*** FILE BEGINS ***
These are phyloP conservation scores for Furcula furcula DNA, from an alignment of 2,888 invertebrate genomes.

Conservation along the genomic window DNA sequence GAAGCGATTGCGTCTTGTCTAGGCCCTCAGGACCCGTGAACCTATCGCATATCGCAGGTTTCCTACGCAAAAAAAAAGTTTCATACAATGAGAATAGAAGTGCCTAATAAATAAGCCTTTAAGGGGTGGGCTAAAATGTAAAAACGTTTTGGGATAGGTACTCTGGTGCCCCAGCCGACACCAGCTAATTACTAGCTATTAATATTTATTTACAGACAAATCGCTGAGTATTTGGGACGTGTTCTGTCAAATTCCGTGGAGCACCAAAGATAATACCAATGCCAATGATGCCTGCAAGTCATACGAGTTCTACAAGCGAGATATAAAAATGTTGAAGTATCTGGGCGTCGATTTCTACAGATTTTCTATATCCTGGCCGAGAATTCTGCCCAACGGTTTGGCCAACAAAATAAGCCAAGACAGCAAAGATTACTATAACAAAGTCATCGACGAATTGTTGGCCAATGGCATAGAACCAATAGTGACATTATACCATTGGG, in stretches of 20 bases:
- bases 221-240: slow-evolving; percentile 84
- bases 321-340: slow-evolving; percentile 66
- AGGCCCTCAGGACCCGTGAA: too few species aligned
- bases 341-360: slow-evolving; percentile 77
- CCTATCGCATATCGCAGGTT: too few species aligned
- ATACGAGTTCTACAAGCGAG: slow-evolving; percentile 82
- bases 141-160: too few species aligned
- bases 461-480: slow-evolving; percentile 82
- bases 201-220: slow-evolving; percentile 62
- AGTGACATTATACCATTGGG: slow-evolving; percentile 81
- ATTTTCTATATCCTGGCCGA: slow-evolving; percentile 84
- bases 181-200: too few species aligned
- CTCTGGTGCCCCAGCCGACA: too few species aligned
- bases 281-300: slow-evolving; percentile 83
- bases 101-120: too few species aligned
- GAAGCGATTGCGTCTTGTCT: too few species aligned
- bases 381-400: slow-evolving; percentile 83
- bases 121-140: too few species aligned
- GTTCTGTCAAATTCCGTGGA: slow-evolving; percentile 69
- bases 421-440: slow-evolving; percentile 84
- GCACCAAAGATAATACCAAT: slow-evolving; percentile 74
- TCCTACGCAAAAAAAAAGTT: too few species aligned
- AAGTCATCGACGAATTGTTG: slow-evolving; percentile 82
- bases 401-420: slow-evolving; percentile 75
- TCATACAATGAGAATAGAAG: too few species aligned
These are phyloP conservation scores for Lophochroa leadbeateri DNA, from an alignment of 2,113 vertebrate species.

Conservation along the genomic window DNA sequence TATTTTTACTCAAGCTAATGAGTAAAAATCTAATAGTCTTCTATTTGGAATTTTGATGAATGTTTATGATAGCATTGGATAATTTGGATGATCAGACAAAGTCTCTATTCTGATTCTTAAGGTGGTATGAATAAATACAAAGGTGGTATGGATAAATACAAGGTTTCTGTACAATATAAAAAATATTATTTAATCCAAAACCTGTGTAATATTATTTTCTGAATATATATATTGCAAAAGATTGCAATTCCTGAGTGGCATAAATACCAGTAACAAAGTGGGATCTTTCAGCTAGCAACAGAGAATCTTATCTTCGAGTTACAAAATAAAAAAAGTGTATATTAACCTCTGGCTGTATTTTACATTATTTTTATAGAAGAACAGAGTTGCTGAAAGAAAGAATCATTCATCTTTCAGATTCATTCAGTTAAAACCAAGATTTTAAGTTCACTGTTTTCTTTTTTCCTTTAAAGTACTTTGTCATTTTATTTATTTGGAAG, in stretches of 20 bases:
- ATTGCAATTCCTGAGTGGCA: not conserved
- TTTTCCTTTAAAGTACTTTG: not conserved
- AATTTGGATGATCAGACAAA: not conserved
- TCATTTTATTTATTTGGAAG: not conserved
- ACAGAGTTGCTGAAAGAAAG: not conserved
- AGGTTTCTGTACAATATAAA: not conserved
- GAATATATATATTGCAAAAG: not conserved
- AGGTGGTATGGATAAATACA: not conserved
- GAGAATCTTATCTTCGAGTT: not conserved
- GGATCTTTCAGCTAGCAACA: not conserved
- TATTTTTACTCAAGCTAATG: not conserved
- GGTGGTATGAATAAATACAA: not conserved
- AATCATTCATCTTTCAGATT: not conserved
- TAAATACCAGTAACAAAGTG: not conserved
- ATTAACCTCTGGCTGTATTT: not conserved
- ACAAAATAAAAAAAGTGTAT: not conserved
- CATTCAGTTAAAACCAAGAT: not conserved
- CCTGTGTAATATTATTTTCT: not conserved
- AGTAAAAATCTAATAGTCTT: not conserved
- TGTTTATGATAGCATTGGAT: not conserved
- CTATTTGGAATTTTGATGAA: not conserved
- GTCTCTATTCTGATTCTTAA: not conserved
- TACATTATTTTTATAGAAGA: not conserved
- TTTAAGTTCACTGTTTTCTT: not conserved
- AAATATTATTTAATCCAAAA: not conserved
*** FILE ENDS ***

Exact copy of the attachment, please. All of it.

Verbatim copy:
These are phyloP conservation scores for Furcula furcula DNA, from an alignment of 2,888 invertebrate genomes.

Conservation along the genomic window DNA sequence GAAGCGATTGCGTCTTGTCTAGGCCCTCAGGACCCGTGAACCTATCGCATATCGCAGGTTTCCTACGCAAAAAAAAAGTTTCATACAATGAGAATAGAAGTGCCTAATAAATAAGCCTTTAAGGGGTGGGCTAAAATGTAAAAACGTTTTGGGATAGGTACTCTGGTGCCCCAGCCGACACCAGCTAATTACTAGCTATTAATATTTATTTACAGACAAATCGCTGAGTATTTGGGACGTGTTCTGTCAAATTCCGTGGAGCACCAAAGATAATACCAATGCCAATGATGCCTGCAAGTCATACGAGTTCTACAAGCGAGATATAAAAATGTTGAAGTATCTGGGCGTCGATTTCTACAGATTTTCTATATCCTGGCCGAGAATTCTGCCCAACGGTTTGGCCAACAAAATAAGCCAAGACAGCAAAGATTACTATAACAAAGTCATCGACGAATTGTTGGCCAATGGCATAGAACCAATAGTGACATTATACCATTGGG, in stretches of 20 bases:
- bases 221-240: slow-evolving; percentile 84
- bases 321-340: slow-evolving; percentile 66
- AGGCCCTCAGGACCCGTGAA: too few species aligned
- bases 341-360: slow-evolving; percentile 77
- CCTATCGCATATCGCAGGTT: too few species aligned
- ATACGAGTTCTACAAGCGAG: slow-evolving; percentile 82
- bases 141-160: too few species aligned
- bases 461-480: slow-evolving; percentile 82
- bases 201-220: slow-evolving; percentile 62
- AGTGACATTATACCATTGGG: slow-evolving; percentile 81
- ATTTTCTATATCCTGGCCGA: slow-evolving; percentile 84
- bases 181-200: too few species aligned
- CTCTGGTGCCCCAGCCGACA: too few species aligned
- bases 281-300: slow-evolving; percentile 83
- bases 101-120: too few species aligned
- GAAGCGATTGCGTCTTGTCT: too few species aligned
- bases 381-400: slow-evolving; percentile 83
- bases 121-140: too few species aligned
- GTTCTGTCAAATTCCGTGGA: slow-evolving; percentile 69
- bases 421-440: slow-evolving; percentile 84
- GCACCAAAGATAATACCAAT: slow-evolving; percentile 74
- TCCTACGCAAAAAAAAAGTT: too few species aligned
- AAGTCATCGACGAATTGTTG: slow-evolving; percentile 82
- bases 401-420: slow-evolving; percentile 75
- TCATACAATGAGAATAGAAG: too few species aligned
These are phyloP conservation scores for Lophochroa leadbeateri DNA, from an alignment of 2,113 vertebrate species.

Conservation along the genomic window DNA sequence TATTTTTACTCAAGCTAATGAGTAAAAATCTAATAGTCTTCTATTTGGAATTTTGATGAATGTTTATGATAGCATTGGATAATTTGGATGATCAGACAAAGTCTCTATTCTGATTCTTAAGGTGGTATGAATAAATACAAAGGTGGTATGGATAAATACAAGGTTTCTGTACAATATAAAAAATATTATTTAATCCAAAACCTGTGTAATATTATTTTCTGAATATATATATTGCAAAAGATTGCAATTCCTGAGTGGCATAAATACCAGTAACAAAGTGGGATCTTTCAGCTAGCAACAGAGAATCTTATCTTCGAGTTACAAAATAAAAAAAGTGTATATTAACCTCTGGCTGTATTTTACATTATTTTTATAGAAGAACAGAGTTGCTGAAAGAAAGAATCATTCATCTTTCAGATTCATTCAGTTAAAACCAAGATTTTAAGTTCACTGTTTTCTTTTTTCCTTTAAAGTACTTTGTCATTTTATTTATTTGGAAG, in stretches of 20 bases:
- ATTGCAATTCCTGAGTGGCA: not conserved
- TTTTCCTTTAAAGTACTTTG: not conserved
- AATTTGGATGATCAGACAAA: not conserved
- TCATTTTATTTATTTGGAAG: not conserved
- ACAGAGTTGCTGAAAGAAAG: not conserved
- AGGTTTCTGTACAATATAAA: not conserved
- GAATATATATATTGCAAAAG: not conserved
- AGGTGGTATGGATAAATACA: not conserved
- GAGAATCTTATCTTCGAGTT: not conserved
- GGATCTTTCAGCTAGCAACA: not conserved
- TATTTTTACTCAAGCTAATG: not conserved
- GGTGGTATGAATAAATACAA: not conserved
- AATCATTCATCTTTCAGATT: not conserved
- TAAATACCAGTAACAAAGTG: not conserved
- ATTAACCTCTGGCTGTATTT: not conserved
- ACAAAATAAAAAAAGTGTAT: not conserved
- CATTCAGTTAAAACCAAGAT: not conserved
- CCTGTGTAATATTATTTTCT: not conserved
- AGTAAAAATCTAATAGTCTT: not conserved
- TGTTTATGATAGCATTGGAT: not conserved
- CTATTTGGAATTTTGATGAA: not conserved
- GTCTCTATTCTGATTCTTAA: not conserved
- TACATTATTTTTATAGAAGA: not conserved
- TTTAAGTTCACTGTTTTCTT: not conserved
- AAATATTATTTAATCCAAAA: not conserved